Video games have always had trouble standing the test of time. While some games are regarded as classics, able to be enjoyed no matter the era–most games fall victim to the ever evolving standard that we as gamers hold the games we love. From graphics to mechanics, the game we thought was the best thing since sliced bread five years ago is now a moldy abomination that must be tossed to the side for the new slice of bread. Now with the next generation of consoles finally in their stride and a mature mobile market it’s time we ask ourselves a simple question. Will mobile games fall victim to the test of time, or will their emphasis on quick gaming moments save them? I decided to test this theory with Sword and Sworcery EP. Does it stand the test of time? Let’s find out.Read more
Steven Universe: Attack the Light is the perfect RPG for beginners. But is it enough for the hardcore?Read more
Ask a few married couples what it’s like being married and waking up to the same person everyday and the answer will vary. If you were asking a happily married couple they would say that it’s the best thing that ever happened to them. Ask another couple and your answer could sound something like, “it’s boring as hell”. Depending on your outlook of marriage and monogamy, you would either say Hitman Sniper is another home run for Square-Enix Montreal or a critical misstep.
Hitman Sniper follows the same formula of Hitman Go, take one aspect of the Hitman experience and create a mobile game around it. Your job as Agent 47 is to eliminate targets at a ski resort in the mountains. Armed with an old wooden sniper rifle you must eliminate your targets while completing various objectives. You might have to kill a target while making it look like an accident or kill multiple targets without setting off an alarm. To make matters worse, there are also innocent bystanders who will alert security if they witness you eliminating a target. For each successful contract you are awarded various items including money for upgrades, weapon parts for better weapons and rank bonuses, like access to new sniper rifles.Read more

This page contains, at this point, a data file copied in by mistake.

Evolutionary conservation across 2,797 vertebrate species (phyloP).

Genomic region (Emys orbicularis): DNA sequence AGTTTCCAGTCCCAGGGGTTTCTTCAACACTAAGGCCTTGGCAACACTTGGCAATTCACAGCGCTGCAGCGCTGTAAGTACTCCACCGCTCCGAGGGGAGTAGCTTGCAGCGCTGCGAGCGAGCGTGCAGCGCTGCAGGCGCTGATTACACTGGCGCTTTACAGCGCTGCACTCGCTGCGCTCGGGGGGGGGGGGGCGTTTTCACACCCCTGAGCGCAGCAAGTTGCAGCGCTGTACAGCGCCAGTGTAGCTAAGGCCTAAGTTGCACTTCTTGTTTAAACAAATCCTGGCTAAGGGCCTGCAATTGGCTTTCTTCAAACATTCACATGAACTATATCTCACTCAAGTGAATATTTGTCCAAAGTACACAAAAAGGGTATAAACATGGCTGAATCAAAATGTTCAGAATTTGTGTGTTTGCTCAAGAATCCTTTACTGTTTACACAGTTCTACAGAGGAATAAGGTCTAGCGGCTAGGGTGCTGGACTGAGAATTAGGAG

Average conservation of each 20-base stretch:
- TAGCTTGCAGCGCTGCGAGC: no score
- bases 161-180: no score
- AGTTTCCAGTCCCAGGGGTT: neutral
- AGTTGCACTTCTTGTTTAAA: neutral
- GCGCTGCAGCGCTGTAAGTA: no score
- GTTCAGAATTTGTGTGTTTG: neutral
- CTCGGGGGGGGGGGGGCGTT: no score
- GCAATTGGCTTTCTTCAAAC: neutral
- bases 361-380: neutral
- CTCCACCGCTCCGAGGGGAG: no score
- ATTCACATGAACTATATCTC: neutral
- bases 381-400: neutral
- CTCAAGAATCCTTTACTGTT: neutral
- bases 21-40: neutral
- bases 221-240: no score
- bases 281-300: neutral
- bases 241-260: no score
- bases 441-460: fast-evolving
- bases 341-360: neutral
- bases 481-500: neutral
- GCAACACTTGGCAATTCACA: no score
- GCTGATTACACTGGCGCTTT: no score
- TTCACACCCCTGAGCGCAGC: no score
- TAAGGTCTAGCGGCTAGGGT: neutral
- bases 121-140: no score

What if you could play the best moments of Final Fantasy without the grind? This is what mobile developer DNA proposes with Final Fantasy Record Keeper, a “greatest hits” of the legendary franchise. But is a stripped down version of the industry’s most popular JRPG what we actually want? That’s what we’re about to find out.
A Familiar Formula
Final Fantasy Record Keeper is built with the same formula as Brave Frontier. You collect characters and level them up by completing stages where you fight waves of enemies. There are some slight differences however, as Brave Frontier has you fight to evolve the characters and Record Keeper has you quest to evolve weapons and spells. If you play Brave Frontier you’ll find yourself right at home with Record Keeper.Read more